“You shall hold the Feast of Huts…You shall rejoice in your festival… for seven days… for the Lord your God will bless you in all your income and all your handiwork, and you shall be fully joyful”.  (Deuteronomy 16:13-17)

With the fullness of the moon in the month of Tishrei, exactly six months from the holiday of Pesach and following the solemnity of Yom Kippor, we joyfully celebrate the holiday of Sukkot, one of three pilgrimage festivals mentioned in the Torah.  Sukkot reminds us of the time of traveling in the wilderness, (Leviticus 23:42-43) making camp in fragile, temporary huts, with the sturdy walls and familiar settings of home left far behind; with only the protection of God to surround us.  These dwellings were also used as transitory housing during the ancient journeys to Jerusalem.   A second name for the holiday is Chag HaAsif, the Harvest Holiday.   The agricultural aspect is mentioned in Leviticus, 23:39.  We celebrate the harvest, particularly in Israel, delighting in the ripened fruits of the land.  A third name for the holiday is Z’man Simchatenu, the season of our joy, for at this time we begin the New Year with faith and optimism in the judgments that have been determined for us in the coming year.  Additionally, King Solomon chose this time to dedicate the Temple in Jerusalem.  During the time of the Temple, Sukkot included a ritual of water-pouring which was a time of intense and wide-spread celebration.


Immediately upon the conclusion of Yom Kippor, we begin construction of our Sukkot. The sukka should be large enough for a family to eat and live in, the walls are made of canvas or wood, and most importantly, the entire roof is covered with schach, a covering that is made of material that grows from the ground and has been cut from it, such as cut evergreen branches (Portland) or palm fronds (Negev desert) or bamboo sticks.   And most beautifully, the schach must be laid loosely on the roof in order to provide those within the sukkah a view of the moon, the stars, and the sky.   Another Biblical observance which we still perform today is to take and shake the aarbat minim, or four species of plants.  These consist of an etrog, (citron) and a lulav, which is comprised of a palm branch tied together with willow and myrtle branches.  In traditional synagogues, there is a daily procession around the sanctuary with the four species in hand, while special prayers, called Hashanot, from the phrase “save us,” are recited.   Our Rabbis have compared the lulav and etrog with four types of Jewish people.  The etrog is compared to the person who possesses both Torah learning and good deeds.  The palm tree has no fragrance but produces dates that taste sweet and can be eaten, and so it is compared to Jews who possess learning but no good deeds.  The lovely myrtle, or hadas, has fragrance but no taste, and is compared to those Jews who possess good deeds but no learning.  And finally, the willow has neither taste nor fragrance, and is compared to those Jews who lack both learning and good deeds.  Yet, the Rabbis emphasized that the presence of each of the four plants is necessary in order to create the four species, the lulav and etrog.  And just so, every type of Jewish person is necessary in order to make the Jewish community whole.  Each individual fulfills an essential and unique role.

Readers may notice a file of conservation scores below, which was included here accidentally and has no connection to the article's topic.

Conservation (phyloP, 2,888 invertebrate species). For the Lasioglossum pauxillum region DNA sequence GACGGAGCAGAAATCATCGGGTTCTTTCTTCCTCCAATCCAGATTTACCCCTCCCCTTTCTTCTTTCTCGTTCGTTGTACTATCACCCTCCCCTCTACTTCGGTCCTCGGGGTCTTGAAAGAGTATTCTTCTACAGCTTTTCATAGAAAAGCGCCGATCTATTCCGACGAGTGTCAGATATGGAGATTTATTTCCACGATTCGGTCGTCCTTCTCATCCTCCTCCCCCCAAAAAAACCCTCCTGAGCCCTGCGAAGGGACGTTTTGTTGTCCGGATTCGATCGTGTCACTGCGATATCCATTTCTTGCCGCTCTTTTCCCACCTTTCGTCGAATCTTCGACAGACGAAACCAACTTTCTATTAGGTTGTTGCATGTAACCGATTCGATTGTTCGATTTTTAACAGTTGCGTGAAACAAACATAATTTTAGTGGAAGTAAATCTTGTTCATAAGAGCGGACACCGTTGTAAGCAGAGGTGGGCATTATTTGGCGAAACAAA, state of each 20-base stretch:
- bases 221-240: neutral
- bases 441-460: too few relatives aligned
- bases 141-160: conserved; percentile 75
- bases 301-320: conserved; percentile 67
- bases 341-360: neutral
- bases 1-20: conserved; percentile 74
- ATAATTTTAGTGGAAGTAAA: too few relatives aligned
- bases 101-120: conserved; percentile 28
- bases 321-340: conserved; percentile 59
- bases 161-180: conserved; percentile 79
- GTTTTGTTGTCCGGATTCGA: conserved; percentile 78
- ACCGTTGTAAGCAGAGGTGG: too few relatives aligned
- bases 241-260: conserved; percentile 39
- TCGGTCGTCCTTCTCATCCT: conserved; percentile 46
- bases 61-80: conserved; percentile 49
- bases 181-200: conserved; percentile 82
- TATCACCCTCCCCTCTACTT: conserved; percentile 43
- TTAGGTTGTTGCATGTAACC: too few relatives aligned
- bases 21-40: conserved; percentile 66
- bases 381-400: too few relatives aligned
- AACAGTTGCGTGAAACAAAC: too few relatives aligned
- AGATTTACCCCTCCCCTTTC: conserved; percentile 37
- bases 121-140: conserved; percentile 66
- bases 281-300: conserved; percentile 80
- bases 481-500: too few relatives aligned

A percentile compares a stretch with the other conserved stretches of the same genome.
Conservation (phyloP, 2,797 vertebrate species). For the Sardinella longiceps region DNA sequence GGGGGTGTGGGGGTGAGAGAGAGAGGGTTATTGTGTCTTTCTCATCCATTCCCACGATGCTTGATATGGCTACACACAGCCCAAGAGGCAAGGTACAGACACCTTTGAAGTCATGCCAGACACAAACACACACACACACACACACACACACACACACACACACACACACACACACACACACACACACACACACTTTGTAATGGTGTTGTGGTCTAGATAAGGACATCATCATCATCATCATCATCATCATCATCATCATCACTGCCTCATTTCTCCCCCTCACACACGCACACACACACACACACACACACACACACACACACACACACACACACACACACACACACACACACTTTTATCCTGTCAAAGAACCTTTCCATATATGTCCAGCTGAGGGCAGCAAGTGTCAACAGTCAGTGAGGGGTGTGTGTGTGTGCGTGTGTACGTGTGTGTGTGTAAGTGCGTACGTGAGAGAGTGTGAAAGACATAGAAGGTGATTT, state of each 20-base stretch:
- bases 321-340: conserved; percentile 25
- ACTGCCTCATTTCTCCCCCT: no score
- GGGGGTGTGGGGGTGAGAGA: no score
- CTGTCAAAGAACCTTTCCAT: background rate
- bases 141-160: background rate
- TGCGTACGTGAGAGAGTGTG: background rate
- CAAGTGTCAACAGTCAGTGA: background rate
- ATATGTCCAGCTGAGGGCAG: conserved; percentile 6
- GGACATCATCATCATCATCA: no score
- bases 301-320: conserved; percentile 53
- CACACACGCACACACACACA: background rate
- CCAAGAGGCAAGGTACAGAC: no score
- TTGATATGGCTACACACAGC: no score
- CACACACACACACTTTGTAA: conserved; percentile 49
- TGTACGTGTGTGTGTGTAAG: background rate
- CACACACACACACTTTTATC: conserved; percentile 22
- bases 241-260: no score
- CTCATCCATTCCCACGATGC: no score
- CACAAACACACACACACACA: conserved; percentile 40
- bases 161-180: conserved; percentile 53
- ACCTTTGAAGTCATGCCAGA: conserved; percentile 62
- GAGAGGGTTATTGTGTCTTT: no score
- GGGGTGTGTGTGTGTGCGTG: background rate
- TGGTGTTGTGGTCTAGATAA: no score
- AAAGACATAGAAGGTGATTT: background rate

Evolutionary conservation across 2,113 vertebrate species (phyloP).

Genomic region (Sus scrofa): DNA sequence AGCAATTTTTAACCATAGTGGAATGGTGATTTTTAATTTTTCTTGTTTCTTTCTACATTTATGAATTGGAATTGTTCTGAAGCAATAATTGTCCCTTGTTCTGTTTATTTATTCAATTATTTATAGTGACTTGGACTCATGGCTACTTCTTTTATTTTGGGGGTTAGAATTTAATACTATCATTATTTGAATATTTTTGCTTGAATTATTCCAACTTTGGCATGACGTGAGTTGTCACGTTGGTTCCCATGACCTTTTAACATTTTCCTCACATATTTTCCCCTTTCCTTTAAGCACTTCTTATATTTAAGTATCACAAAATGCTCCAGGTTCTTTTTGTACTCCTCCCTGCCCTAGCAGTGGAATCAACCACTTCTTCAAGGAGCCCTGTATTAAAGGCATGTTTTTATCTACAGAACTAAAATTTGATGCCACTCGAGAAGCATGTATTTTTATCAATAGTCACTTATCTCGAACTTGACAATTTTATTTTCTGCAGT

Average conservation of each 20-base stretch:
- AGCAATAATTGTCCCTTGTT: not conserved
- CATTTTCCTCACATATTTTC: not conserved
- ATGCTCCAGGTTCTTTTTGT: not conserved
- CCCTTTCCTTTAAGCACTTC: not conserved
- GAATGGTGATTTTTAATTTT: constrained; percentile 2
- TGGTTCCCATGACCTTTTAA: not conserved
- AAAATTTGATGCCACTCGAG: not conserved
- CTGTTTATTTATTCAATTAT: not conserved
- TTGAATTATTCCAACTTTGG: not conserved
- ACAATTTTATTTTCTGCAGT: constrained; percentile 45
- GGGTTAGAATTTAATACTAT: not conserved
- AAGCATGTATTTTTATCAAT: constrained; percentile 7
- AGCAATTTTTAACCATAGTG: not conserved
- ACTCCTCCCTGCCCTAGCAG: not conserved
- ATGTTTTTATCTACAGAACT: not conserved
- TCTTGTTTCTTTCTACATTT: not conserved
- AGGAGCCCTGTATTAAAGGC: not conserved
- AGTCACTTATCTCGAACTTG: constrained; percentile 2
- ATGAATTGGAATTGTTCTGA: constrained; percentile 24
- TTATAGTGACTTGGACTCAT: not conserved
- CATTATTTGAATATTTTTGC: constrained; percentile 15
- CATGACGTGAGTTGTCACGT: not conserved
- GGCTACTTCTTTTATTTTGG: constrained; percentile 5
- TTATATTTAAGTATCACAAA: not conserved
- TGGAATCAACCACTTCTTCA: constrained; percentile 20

Children love to decorate the sukkah, and the endeavor offers parents and adult friends the chance to get crafty, too.  Typically, the sukkah is decorated with hanging fruits and vegetables, (the “seven species” mentioned in the Torah are: grapes, figs, dates, olives, pomegranates, wheat, and barley,) to commemorate the abundant harvest, and with beautiful scenes of Israel and signs with Bible quotations.  Some modern families would rather not use food as a decoration, and create “fruit” from paper mache or laminated magazine cutouts.  Decorating suggestions include paper chains; Rosh Hashanah cards strung along a long piece of yarn; posters of Israel; strings of beads, popcorn, or cranberries; ornamental gourds; mobiles depicting Jewish symbols; and placemats to use in the sukkah.  To depict the special tradition of ushpizin that is practiced during Sukkot, an ushpizin chart can be created and hung.  Ushpizin (oosh-pee-zeen) is a mystical custom begun and practiced in the sixteenth century by the mystics in Safed, Israel, to invite one of our ancestors to “visit” our sukkah as our “guests.”  These were traditionally Biblical characters, and included Abraham, Isaac, Jacob, Joseph, Moses, Aaron, and David.  In recent years, our foremothers have been included: Sarah, Rebecca, Leah, Rachel, Miriam, Deborah, and Esther.  Many families will enjoy “inviting” guests from their family ancestry, or including other heroes of Jewish history.   Dramatically inclined family members may enjoy dressing up and portraying one of the characters.  A “Who Am I?” guessing game, modeled after the game Twenty Questions, is lots of fun.  Families with older children may ask the characters to respond to issues of contemporary life from the perspective of time past.  Make a model doll-sized sukkah with young children to add to their dollhouses.  Save the etrog, press cloves into the sides and use it for besamim (spices) at Havdalah.  Tzeddakah collected during this holiday may be given to a food bank or other institution that feeds the hungry.